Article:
CARACAS, Venezuela, July 6 (UPI) -- Venezuelan President Hugo Chavez led a colorful military parade on the Latin American country's independence bicentennial in defiance of opposition critics' predictions of an impending political and security crisis following his admission of cancer after surgery in Cuba.
The huge parade through the streets of Caracas showed off the latest military acquisitions that Chavez, 56, bought in the heat of a showdown with Colombia over U.S. anti-narcotics operations in that country.
More military hardware is on order, mostly from Russia and mostly on credit, but Venezuela's other defense suppliers last month voiced fears the lavish acquisition program might be at risk while Chavez waited to recover his health.
In keeping with Chavez's populist rhetoric the military showed off its colors, while soldiers painted in the national colors donned colonial uniforms in an arch reminder of Venezuela's past struggles against Spanish colonialism before independence in July 1811.
Security concerns dominated Venezuelan politics in June as Chavez underwent surgery but retained control of the government rather than hand power to an interim caretaker.
Uruguayan President Jose Mujica, Paraguay's Fernando Lugo and Bolivia's Evo Morales attended the celebrations, though critics said all three were flown in aboard the Venezuelan presidential jet at what appeared to be very short notice.
"For my soul, our soul, our spirit, for our struggle for life this is a very powerful and inspiring message, your presence here with me, my good friends, my good companions," said Chavez as he received the leaders in the presidential Miraflores Palace.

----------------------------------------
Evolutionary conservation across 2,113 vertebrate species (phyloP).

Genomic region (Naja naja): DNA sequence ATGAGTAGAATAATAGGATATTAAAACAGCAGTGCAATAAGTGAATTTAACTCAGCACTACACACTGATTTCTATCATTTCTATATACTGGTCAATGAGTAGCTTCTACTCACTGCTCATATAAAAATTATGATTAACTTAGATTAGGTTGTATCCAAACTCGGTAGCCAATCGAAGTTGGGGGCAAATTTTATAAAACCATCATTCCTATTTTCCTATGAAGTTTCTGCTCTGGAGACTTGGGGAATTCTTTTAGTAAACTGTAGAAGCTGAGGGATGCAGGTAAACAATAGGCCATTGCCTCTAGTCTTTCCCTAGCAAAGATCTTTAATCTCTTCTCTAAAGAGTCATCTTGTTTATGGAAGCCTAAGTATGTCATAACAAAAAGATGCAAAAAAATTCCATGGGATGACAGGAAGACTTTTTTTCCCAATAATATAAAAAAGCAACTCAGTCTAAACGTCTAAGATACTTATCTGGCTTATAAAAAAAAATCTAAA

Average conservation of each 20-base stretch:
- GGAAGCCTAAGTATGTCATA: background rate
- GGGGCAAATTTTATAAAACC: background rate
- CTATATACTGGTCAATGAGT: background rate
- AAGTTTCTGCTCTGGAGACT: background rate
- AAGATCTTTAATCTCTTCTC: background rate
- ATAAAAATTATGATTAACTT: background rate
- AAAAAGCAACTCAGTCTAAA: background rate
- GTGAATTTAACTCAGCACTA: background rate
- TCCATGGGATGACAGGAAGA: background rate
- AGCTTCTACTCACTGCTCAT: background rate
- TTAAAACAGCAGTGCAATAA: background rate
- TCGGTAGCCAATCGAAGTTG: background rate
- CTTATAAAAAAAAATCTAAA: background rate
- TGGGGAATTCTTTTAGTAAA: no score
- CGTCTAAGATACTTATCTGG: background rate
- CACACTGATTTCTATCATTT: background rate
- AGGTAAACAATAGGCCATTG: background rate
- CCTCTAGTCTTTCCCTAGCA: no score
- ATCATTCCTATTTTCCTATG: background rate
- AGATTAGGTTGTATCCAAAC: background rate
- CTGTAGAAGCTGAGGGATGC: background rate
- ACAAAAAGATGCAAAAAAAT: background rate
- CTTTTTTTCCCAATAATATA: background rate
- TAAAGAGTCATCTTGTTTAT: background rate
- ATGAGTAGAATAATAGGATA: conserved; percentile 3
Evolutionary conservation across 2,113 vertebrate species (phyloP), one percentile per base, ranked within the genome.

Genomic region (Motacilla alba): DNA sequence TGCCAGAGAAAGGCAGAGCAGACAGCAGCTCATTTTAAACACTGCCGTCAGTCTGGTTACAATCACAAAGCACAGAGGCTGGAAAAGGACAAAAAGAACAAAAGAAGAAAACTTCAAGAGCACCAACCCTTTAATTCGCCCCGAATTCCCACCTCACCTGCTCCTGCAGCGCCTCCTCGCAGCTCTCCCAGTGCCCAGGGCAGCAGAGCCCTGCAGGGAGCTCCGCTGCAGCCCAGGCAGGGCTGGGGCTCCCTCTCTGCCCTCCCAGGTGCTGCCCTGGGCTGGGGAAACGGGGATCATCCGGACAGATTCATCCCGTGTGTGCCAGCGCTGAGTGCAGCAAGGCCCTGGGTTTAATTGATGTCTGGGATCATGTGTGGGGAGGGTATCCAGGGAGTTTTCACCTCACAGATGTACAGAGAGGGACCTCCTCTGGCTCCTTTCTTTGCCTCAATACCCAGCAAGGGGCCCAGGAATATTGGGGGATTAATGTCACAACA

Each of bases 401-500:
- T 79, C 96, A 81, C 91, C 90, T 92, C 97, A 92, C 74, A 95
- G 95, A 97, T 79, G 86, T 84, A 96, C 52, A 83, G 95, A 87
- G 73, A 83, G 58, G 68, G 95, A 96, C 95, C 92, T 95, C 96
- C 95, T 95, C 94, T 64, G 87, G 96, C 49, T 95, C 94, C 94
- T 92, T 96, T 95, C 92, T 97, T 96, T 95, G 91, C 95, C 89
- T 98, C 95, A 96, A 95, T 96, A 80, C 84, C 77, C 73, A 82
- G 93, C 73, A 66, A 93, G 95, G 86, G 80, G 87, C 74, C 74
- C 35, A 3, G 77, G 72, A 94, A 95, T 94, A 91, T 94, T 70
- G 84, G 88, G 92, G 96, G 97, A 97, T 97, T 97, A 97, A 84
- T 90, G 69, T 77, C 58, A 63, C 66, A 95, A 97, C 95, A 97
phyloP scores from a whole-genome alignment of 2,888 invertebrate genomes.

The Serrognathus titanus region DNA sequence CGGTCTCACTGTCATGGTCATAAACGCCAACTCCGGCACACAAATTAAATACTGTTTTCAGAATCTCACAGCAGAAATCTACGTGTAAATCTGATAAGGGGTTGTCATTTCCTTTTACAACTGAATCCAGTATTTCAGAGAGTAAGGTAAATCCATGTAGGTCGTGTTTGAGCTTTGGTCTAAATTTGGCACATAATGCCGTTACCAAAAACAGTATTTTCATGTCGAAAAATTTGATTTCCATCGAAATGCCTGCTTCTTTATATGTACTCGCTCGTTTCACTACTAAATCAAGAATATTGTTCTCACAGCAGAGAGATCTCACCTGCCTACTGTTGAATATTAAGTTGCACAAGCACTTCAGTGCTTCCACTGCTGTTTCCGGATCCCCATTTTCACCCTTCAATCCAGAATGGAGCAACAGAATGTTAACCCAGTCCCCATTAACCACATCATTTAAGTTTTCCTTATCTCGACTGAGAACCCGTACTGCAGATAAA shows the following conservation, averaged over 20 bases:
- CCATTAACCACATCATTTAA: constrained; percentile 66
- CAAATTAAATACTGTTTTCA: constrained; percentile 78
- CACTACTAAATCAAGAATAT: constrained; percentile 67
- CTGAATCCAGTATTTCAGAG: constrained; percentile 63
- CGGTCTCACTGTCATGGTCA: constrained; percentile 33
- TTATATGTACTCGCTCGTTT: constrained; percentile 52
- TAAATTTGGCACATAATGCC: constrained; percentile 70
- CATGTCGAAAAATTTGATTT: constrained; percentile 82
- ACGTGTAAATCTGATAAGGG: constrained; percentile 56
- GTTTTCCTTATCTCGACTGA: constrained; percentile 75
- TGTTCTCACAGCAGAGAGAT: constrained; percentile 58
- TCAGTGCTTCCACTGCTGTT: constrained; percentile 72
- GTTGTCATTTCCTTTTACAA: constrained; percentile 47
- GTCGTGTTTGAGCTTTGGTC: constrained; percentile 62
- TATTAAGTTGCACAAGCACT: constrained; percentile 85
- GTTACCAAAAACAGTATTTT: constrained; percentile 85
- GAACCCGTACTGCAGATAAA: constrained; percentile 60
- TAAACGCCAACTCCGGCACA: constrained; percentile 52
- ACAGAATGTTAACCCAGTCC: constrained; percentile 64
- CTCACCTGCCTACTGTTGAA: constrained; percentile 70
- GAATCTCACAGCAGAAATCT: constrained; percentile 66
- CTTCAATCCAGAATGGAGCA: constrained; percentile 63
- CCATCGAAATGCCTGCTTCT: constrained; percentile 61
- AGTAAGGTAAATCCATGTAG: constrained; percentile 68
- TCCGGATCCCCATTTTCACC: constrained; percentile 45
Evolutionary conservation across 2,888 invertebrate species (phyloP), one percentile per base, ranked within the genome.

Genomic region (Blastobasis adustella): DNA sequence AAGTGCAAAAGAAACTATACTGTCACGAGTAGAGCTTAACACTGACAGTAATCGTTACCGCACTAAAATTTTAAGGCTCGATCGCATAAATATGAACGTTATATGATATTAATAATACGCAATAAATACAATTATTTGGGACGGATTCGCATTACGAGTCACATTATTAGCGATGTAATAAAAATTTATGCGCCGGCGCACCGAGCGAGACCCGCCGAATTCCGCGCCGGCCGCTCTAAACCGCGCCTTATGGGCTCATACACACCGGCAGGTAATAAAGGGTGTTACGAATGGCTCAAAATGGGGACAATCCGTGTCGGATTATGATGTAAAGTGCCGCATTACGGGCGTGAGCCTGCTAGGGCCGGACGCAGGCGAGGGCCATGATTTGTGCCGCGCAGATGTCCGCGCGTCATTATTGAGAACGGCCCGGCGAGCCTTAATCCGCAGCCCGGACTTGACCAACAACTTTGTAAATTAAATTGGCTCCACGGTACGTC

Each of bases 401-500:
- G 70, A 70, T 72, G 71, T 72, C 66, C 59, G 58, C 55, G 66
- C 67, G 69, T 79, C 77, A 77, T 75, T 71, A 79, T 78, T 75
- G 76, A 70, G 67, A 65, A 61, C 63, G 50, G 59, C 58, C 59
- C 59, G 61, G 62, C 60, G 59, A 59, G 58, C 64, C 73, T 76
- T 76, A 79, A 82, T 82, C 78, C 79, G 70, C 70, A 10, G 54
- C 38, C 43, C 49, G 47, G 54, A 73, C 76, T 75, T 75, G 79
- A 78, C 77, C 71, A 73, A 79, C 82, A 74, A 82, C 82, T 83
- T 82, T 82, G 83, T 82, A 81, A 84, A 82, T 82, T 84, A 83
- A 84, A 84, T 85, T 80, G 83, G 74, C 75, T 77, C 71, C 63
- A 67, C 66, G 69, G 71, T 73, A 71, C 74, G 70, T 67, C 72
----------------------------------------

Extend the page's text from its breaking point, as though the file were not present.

Chavez returned from Cuba earlier in the week after undergoing two surgeries linked to cancer. Details of the operations weren't revealed. He said his attendance in the parade was the "beginning of the return."
But opposition critics said the secrecy surrounding Chavez's ailment indicated the government wasn't being frank about the extent of his health problems. His decision not to relinquish power temporarily while undergoing surgery renewed concerns about a possible succession struggle in the event of a deterioration in health.
Former presidential candidate Manuel Rosales said the uncertainty was bad for Venezuela.
"The nation needs a clear message that will end this national and international speculation, as well as the discomfort and suspicion caused by the mysterious silence," Rosales said. Critics said the government's long silence indicates a disregard of its constitutional duties.
The opposition is poised to make the most of Chavez's illness and try and oust him at next year's presidential election.
The military purchases are a sore point with the critics. Tens of billions of dollars of oil revenues pledged and more billions borrowed against future oil sales are a source of renewed controversy because Venezuela has slipped once again into a recessionary slide for a third consecutive year.
Critics said Venezuela's lack of economic growth was proof the government had not performed well enough to engineer an economic recovery or make the best use of Venezuela's oil income.